The Wanderer
POOL|POOL 84

Pan Nalin (aka Nalin Pandya) is known for making original and deeply moving films that touch audiences around the world. One of India’s first truly international filmmakers, he has had a long and eventful journey from the first time he watched a film in a small town in Gujarat to straddling two worlds and sensibilities. The director, producer and reluctant writer reflects on his filmmaking experiences for POOL.

Success in filmmaking means…

PN: Achieving dreams I have been after. It means joy. It means encouragement. And above all it is the best way to share what you love.

Where was your passion for films born?

PN: I grew up in a tiny village in Saurashtra - actually it was just a railway junction, where many trains crisscrossed, or stopped only to exchange passengers. I spent most of my childhood bunking school. With a gang of kids I often roamed the track, collecting matchboxes and papers. Sometime I helped my father sell tea on the railway platform. Once the train left, I would line up images of matchboxes and try to form a ‘storyboard’ and make up stories. The village kids were the big suckers of my story. Till I was about eight years old I had never been to the cinema or seen any TV; there was no electricity in my village. However nothing stopped us from staging episodes of the Mahabharata and Ramayana. Our region was like the American Wild West, filled with stories of outlaws and bounty hunters - the ‘Kathiawari Outlaws’. The most popular literature in Saurashtra and Kutch was about these bandits and their adventures and redemptions. It was a great time, because we kids owned nothing, no toys, no games, no fancy clothes and never a pair of shoes. We ran naked in vast fields under the rain and rainbows, chased peacocks, and watched prides of lions.

Then came a day when my family decided to watch a film in a nearby town. That cinema show changed my life. I was blown away. There and then I told my parents I wanted to be somehow involved in movies…make them, act in them, whatever! I was possessed by cinema after that; I saw cinema in light and shadows, I saw stories on matchboxes and newspapers.

As we had no higher secondary school in our village I had to go to school in that nearby town of Amreli. This is when I started running away from school to watch movies. Often there was no money to buy tickets, and I used to feel happy just looking at the faces of spectators as they poured out of the cinema hall. One day I managed to share my schoollunch with the projector operator, Ali Bhai, and in exchange he let me watch the movie from the projection booth. I was fascinated by the beam of light, lens, projector, reels, splicers and rewinders… and got high on the constant smell of celluloid. This became a routine - I would go hungry to devour a Bollywood flick while Ali Bhai would feast on my mother’s delicious cooking. But soon the Manager caught us and Ali Bhai nearly lost his job. The Manager, who turned out to be a clever guy, offered me the job of catching pigeons in the false ceiling of the cinema hall; in return I could watch movies like Sholay and Mera Gaon Mera Desh. That’s how I consumed my doses of melodrama, songs, dance, action, angry Indian men and wet-sari-clad women! Life was indeed magical. I grew up watching mainstream Bollywood, and it’s in my DNA! Sunday mornings I was even allowed to watch soft-porn films like Havas or Rati Shastra. I organized massive adventures to create my own makeshift projectors; we often stole movie reels from the railway parcel room; even got arrested by the cops.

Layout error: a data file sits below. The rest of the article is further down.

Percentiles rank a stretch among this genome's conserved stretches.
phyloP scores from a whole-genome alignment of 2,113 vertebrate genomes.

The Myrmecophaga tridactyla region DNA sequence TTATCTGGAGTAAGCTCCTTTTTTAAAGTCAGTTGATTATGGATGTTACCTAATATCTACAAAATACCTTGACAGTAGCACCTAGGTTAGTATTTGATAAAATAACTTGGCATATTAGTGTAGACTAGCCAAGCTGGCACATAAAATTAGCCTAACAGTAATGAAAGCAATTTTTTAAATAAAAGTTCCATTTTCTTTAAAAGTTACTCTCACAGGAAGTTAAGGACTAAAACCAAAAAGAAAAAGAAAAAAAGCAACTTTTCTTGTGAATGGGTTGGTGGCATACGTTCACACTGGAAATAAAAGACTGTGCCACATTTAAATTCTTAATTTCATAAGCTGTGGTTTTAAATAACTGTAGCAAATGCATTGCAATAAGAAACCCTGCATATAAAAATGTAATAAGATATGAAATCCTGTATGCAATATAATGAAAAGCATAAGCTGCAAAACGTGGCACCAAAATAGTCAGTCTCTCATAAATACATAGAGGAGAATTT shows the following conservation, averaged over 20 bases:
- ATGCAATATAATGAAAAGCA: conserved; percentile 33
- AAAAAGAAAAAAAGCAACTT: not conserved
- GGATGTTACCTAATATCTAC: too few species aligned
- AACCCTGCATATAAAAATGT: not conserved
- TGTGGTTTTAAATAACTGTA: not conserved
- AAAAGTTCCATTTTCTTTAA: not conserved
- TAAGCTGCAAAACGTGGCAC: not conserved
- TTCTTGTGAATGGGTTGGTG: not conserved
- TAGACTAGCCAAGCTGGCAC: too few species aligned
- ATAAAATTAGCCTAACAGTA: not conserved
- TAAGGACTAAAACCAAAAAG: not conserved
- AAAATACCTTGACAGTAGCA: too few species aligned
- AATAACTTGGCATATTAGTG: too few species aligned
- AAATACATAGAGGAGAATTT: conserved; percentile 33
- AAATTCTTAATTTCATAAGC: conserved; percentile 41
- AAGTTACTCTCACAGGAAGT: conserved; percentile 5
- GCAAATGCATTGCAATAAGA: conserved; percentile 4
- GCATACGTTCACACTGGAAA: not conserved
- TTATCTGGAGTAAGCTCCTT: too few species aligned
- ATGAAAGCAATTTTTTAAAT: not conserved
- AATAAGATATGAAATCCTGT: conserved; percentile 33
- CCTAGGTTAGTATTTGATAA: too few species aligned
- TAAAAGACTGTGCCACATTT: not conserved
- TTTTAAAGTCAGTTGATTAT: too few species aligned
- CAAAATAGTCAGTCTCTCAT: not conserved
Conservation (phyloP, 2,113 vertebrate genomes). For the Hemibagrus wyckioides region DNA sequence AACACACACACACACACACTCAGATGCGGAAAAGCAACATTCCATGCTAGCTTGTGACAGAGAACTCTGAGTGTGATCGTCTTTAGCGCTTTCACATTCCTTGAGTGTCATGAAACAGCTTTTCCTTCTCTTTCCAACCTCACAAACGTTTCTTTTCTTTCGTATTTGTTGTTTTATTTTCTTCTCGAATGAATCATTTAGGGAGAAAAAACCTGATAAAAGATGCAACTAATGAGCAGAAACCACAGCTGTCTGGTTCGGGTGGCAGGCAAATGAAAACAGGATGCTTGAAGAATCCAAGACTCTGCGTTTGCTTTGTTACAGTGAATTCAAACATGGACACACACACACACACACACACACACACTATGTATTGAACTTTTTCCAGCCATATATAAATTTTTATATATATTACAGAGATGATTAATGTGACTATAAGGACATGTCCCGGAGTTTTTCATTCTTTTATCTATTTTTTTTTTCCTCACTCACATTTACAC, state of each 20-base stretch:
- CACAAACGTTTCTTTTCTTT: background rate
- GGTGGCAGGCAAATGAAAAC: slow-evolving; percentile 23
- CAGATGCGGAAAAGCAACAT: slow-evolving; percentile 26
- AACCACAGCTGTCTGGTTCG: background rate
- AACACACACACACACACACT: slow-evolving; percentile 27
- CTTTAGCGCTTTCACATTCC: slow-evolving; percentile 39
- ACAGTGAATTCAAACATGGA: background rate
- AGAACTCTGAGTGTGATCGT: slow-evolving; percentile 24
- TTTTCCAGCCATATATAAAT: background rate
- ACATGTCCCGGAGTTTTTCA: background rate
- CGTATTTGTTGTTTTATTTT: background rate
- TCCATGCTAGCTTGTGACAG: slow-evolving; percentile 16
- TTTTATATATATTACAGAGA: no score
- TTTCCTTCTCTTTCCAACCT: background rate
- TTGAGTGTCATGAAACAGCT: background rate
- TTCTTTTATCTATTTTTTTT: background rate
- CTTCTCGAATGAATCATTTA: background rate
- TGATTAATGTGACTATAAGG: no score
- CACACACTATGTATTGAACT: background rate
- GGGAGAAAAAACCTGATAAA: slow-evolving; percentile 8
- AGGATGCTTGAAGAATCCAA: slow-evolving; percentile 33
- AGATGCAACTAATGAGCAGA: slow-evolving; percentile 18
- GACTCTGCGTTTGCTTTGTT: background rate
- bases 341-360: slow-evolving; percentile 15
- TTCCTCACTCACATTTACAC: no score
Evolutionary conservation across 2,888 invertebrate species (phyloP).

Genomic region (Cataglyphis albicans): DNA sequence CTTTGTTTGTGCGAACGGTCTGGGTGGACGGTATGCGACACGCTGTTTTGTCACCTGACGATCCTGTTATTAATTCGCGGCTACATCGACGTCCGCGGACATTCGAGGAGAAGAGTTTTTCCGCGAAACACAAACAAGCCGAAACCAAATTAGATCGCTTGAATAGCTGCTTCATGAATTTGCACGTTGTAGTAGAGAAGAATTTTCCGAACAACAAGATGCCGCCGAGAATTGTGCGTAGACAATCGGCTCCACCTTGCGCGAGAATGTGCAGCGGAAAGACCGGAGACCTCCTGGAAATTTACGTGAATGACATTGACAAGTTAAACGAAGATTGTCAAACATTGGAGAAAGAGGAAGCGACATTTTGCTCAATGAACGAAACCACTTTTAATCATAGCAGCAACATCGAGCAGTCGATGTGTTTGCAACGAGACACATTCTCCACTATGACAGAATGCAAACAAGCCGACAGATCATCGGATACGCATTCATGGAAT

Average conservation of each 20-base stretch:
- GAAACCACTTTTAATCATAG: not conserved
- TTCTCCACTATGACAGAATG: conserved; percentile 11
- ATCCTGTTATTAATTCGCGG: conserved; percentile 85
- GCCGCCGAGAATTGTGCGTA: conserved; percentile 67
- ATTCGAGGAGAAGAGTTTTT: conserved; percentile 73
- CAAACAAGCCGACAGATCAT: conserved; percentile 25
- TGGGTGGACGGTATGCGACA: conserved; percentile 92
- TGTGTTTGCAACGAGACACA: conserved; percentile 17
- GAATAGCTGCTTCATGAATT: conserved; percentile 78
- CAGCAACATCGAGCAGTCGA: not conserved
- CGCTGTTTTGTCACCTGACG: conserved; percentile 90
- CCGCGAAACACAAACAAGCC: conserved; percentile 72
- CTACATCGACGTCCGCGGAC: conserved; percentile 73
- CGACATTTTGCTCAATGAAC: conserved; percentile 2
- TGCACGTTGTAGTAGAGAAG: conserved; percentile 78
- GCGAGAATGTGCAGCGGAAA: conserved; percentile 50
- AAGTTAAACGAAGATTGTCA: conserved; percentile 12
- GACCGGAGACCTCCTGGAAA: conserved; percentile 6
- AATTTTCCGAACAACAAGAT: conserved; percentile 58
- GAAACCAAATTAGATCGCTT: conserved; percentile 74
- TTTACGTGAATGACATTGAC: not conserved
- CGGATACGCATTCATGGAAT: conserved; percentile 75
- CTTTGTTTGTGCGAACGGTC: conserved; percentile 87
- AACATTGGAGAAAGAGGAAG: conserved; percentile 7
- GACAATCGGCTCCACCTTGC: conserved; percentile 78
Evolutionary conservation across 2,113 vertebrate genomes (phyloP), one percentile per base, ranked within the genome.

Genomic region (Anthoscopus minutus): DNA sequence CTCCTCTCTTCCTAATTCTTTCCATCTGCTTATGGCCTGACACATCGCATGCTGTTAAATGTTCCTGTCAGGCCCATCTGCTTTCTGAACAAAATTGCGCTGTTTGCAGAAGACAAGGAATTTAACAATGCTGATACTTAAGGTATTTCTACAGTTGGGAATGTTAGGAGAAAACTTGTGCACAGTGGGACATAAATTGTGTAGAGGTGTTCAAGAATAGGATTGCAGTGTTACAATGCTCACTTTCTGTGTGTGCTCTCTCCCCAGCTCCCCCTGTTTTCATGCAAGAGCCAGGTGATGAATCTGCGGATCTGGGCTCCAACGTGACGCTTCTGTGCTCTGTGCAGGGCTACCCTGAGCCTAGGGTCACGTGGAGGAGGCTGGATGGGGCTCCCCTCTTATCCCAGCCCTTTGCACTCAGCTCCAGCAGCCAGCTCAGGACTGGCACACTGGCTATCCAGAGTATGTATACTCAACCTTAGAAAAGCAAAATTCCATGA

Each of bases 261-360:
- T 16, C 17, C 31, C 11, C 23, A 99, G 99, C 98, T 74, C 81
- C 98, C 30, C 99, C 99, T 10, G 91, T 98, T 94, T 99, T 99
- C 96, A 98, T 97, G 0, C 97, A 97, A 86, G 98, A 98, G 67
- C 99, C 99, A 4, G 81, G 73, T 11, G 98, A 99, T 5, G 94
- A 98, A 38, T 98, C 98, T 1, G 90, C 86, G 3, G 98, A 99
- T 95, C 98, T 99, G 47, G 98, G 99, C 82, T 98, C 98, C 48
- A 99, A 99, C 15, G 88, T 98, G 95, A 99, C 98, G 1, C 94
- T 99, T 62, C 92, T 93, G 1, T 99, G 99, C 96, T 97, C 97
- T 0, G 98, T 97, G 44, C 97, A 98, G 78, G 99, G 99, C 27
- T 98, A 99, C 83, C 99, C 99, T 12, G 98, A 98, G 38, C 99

Till finally, I was given a piece of advice from the Fine Arts teacher at school. He used to love my paintings and drawings and when I told him I wanted to make movies, he said, “First get out of this village; second, learn to read and write English. Without knowledge of English there is almost no career in our country.” That day I knew I had to leave my family and village and jump on to one of those fast-trains!

Where did you go?

PN: I went to the Faculty of Fine Arts at M. S. University in Baroda, where I learnt more about life in the hostels and canteens and on the road than in college.

Every Sunday I would travel with Father Rosario, my English teacher, to the deep interiors of Gujarat where the main mission was to attract Adivasis to Jesus and Christianity. In return Father would let me attend his English classes, which were reserved for the elite of Baroda. After a year, I applied to NID because someone told me about the filmmaking course; like a miracle, I got into NID with the condition that I would master English. However, I discovered there was no filmmaking course, and so while pursuing a Diploma in Visual Communication (Graphic Design), I started becoming a self-made filmmaker. I ran the film club, bought an old 16mm Bolex camera and started filming… which did not go well with most of the faculty members! I had to work twice as hard! After NID I never practiced design, but almost each and everything I learnt at NID, I continue to use almost every day in anything I do. My formal education is not yet over. I’m a lifelong student.

Please give us a glimpse into the filmmaking process.

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